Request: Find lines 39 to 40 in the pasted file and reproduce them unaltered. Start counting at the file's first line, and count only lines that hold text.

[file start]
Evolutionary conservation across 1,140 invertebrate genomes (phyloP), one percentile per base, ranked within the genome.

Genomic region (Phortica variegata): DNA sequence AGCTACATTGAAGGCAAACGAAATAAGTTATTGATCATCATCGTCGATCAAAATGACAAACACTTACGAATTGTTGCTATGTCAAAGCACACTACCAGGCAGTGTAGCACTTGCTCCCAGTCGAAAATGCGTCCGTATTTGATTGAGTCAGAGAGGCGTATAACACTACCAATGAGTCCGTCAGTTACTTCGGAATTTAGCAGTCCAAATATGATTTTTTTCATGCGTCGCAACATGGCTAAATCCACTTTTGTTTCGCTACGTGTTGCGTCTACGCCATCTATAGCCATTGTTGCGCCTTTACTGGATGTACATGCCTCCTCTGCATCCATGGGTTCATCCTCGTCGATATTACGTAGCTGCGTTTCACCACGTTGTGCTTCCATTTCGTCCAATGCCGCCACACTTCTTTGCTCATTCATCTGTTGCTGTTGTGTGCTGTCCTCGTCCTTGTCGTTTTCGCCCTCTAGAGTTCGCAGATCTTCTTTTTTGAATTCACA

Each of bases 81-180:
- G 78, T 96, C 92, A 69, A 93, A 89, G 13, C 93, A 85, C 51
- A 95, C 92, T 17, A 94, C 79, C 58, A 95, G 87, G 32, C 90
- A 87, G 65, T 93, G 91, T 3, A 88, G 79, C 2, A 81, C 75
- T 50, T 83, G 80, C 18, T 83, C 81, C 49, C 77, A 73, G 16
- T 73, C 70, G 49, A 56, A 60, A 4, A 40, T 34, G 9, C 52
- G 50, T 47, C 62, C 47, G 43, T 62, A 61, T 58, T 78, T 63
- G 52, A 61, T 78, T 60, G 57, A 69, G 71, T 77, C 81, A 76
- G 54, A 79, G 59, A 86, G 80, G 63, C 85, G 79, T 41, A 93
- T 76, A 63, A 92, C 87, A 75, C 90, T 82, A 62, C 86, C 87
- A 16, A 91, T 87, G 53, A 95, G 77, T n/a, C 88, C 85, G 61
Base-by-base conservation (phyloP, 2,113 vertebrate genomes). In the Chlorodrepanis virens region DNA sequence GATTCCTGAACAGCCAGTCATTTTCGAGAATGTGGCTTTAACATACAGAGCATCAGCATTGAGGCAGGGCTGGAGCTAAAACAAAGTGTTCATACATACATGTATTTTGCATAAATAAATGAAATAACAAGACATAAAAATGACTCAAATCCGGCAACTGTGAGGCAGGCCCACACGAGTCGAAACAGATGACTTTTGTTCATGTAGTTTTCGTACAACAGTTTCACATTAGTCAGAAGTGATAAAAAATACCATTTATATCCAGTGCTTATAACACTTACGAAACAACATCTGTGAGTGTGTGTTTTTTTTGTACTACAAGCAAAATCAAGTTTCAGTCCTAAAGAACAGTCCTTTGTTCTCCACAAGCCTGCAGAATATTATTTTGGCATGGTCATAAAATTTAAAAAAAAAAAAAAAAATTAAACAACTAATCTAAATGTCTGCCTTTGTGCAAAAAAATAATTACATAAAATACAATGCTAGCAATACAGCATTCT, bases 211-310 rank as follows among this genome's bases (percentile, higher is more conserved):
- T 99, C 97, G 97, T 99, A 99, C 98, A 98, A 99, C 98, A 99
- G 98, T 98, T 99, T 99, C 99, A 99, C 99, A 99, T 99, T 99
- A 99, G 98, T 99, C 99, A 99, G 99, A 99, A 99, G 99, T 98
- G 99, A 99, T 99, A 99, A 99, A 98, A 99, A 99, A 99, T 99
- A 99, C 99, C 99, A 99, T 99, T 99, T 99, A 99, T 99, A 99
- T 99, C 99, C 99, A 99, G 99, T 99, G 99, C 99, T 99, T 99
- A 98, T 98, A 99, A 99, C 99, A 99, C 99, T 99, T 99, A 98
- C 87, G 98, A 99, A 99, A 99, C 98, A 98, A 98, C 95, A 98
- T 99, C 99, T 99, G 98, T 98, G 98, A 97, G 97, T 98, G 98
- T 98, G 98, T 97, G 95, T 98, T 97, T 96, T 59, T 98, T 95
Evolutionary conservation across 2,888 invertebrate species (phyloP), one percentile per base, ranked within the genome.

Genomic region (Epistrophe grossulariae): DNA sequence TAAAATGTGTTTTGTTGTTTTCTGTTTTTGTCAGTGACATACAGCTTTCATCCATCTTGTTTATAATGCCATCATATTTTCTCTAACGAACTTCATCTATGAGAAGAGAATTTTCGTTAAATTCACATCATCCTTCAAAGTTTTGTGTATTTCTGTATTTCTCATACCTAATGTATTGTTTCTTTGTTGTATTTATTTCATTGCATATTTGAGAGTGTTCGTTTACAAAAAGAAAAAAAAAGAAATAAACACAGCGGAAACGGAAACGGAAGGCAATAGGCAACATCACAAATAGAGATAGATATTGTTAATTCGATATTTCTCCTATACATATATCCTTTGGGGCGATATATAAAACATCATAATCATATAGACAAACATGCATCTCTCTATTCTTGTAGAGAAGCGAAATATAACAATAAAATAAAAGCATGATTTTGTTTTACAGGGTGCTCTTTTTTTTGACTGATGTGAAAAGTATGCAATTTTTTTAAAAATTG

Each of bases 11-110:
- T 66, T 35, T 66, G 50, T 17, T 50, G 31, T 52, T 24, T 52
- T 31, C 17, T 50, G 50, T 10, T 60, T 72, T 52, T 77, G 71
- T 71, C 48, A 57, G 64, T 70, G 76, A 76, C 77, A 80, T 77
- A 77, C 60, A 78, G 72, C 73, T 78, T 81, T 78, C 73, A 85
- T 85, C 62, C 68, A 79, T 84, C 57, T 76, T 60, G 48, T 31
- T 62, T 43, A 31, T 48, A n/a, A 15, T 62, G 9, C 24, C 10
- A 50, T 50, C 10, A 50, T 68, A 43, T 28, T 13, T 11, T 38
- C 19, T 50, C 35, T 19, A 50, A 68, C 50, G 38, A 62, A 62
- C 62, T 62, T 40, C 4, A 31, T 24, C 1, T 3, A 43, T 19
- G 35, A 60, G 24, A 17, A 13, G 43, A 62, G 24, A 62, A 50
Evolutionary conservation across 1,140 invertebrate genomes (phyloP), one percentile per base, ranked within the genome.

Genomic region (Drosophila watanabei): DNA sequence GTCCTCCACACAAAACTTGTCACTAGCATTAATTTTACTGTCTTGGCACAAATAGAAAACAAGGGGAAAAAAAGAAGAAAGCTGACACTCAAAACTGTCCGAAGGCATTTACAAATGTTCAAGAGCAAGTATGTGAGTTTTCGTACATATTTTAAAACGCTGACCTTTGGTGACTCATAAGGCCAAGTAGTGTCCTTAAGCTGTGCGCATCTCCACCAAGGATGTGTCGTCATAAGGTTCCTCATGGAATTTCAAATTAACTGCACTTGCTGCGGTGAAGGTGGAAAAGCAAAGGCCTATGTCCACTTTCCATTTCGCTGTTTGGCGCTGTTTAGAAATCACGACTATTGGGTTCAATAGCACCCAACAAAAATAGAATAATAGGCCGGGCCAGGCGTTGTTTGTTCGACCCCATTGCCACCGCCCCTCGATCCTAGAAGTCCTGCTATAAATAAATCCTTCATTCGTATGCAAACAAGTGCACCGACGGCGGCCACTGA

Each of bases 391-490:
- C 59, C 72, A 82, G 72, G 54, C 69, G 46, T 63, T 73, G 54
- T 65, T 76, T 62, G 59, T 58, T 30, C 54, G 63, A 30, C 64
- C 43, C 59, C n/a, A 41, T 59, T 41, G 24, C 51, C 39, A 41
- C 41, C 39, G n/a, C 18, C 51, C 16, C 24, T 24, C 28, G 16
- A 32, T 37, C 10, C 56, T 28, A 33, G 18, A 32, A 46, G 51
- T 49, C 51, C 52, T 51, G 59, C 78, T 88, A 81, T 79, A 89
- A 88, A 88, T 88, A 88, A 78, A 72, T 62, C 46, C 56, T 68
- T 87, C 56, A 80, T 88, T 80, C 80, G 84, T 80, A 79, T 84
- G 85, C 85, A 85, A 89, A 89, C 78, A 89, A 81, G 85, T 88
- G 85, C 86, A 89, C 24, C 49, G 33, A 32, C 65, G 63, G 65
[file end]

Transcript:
Genomic region (Drosophila watanabei): DNA sequence GTCCTCCACACAAAACTTGTCACTAGCATTAATTTTACTGTCTTGGCACAAATAGAAAACAAGGGGAAAAAAAGAAGAAAGCTGACACTCAAAACTGTCCGAAGGCATTTACAAATGTTCAAGAGCAAGTATGTGAGTTTTCGTACATATTTTAAAACGCTGACCTTTGGTGACTCATAAGGCCAAGTAGTGTCCTTAAGCTGTGCGCATCTCCACCAAGGATGTGTCGTCATAAGGTTCCTCATGGAATTTCAAATTAACTGCACTTGCTGCGGTGAAGGTGGAAAAGCAAAGGCCTATGTCCACTTTCCATTTCGCTGTTTGGCGCTGTTTAGAAATCACGACTATTGGGTTCAATAGCACCCAACAAAAATAGAATAATAGGCCGGGCCAGGCGTTGTTTGTTCGACCCCATTGCCACCGCCCCTCGATCCTAGAAGTCCTGCTATAAATAAATCCTTCATTCGTATGCAAACAAGTGCACCGACGGCGGCCACTGA

Each of bases 391-490: